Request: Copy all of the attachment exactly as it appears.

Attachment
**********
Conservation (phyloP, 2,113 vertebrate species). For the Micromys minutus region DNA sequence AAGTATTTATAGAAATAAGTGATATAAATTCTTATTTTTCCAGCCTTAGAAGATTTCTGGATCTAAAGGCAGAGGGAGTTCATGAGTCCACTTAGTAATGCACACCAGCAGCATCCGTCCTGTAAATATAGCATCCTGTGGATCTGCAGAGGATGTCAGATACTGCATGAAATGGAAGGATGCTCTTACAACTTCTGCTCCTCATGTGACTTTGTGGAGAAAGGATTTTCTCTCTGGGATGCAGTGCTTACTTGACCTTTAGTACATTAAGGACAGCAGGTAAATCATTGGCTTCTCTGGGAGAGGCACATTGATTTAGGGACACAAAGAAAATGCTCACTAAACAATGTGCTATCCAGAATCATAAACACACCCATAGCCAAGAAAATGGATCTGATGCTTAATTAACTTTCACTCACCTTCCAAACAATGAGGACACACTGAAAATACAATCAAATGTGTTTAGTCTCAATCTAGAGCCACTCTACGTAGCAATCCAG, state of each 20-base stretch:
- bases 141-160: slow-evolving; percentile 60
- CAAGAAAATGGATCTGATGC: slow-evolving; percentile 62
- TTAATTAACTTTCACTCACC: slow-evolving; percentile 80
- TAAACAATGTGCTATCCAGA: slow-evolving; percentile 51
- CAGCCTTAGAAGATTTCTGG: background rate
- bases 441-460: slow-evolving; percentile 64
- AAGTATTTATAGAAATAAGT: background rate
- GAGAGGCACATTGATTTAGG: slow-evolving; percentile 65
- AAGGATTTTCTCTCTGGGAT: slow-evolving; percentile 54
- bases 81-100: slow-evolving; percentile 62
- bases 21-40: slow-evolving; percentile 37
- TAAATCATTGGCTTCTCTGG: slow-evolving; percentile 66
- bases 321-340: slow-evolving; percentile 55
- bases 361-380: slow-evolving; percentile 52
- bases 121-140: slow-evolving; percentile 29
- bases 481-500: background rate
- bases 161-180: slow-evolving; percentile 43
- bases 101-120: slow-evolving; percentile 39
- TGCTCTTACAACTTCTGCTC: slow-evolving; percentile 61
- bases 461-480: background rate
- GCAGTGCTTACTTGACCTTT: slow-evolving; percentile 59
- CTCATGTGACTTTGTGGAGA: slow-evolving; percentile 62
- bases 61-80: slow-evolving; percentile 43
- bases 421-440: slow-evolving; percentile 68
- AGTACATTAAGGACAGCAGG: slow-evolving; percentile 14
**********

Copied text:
Conservation (phyloP, 2,113 vertebrate species). For the Micromys minutus region DNA sequence AAGTATTTATAGAAATAAGTGATATAAATTCTTATTTTTCCAGCCTTAGAAGATTTCTGGATCTAAAGGCAGAGGGAGTTCATGAGTCCACTTAGTAATGCACACCAGCAGCATCCGTCCTGTAAATATAGCATCCTGTGGATCTGCAGAGGATGTCAGATACTGCATGAAATGGAAGGATGCTCTTACAACTTCTGCTCCTCATGTGACTTTGTGGAGAAAGGATTTTCTCTCTGGGATGCAGTGCTTACTTGACCTTTAGTACATTAAGGACAGCAGGTAAATCATTGGCTTCTCTGGGAGAGGCACATTGATTTAGGGACACAAAGAAAATGCTCACTAAACAATGTGCTATCCAGAATCATAAACACACCCATAGCCAAGAAAATGGATCTGATGCTTAATTAACTTTCACTCACCTTCCAAACAATGAGGACACACTGAAAATACAATCAAATGTGTTTAGTCTCAATCTAGAGCCACTCTACGTAGCAATCCAG, state of each 20-base stretch:
- bases 141-160: slow-evolving; percentile 60
- CAAGAAAATGGATCTGATGC: slow-evolving; percentile 62
- TTAATTAACTTTCACTCACC: slow-evolving; percentile 80
- TAAACAATGTGCTATCCAGA: slow-evolving; percentile 51
- CAGCCTTAGAAGATTTCTGG: background rate
- bases 441-460: slow-evolving; percentile 64
- AAGTATTTATAGAAATAAGT: background rate
- GAGAGGCACATTGATTTAGG: slow-evolving; percentile 65
- AAGGATTTTCTCTCTGGGAT: slow-evolving; percentile 54
- bases 81-100: slow-evolving; percentile 62
- bases 21-40: slow-evolving; percentile 37
- TAAATCATTGGCTTCTCTGG: slow-evolving; percentile 66
- bases 321-340: slow-evolving; percentile 55
- bases 361-380: slow-evolving; percentile 52
- bases 121-140: slow-evolving; percentile 29
- bases 481-500: background rate
- bases 161-180: slow-evolving; percentile 43
- bases 101-120: slow-evolving; percentile 39
- TGCTCTTACAACTTCTGCTC: slow-evolving; percentile 61
- bases 461-480: background rate
- GCAGTGCTTACTTGACCTTT: slow-evolving; percentile 59
- CTCATGTGACTTTGTGGAGA: slow-evolving; percentile 62
- bases 61-80: slow-evolving; percentile 43
- bases 421-440: slow-evolving; percentile 68
- AGTACATTAAGGACAGCAGG: slow-evolving; percentile 14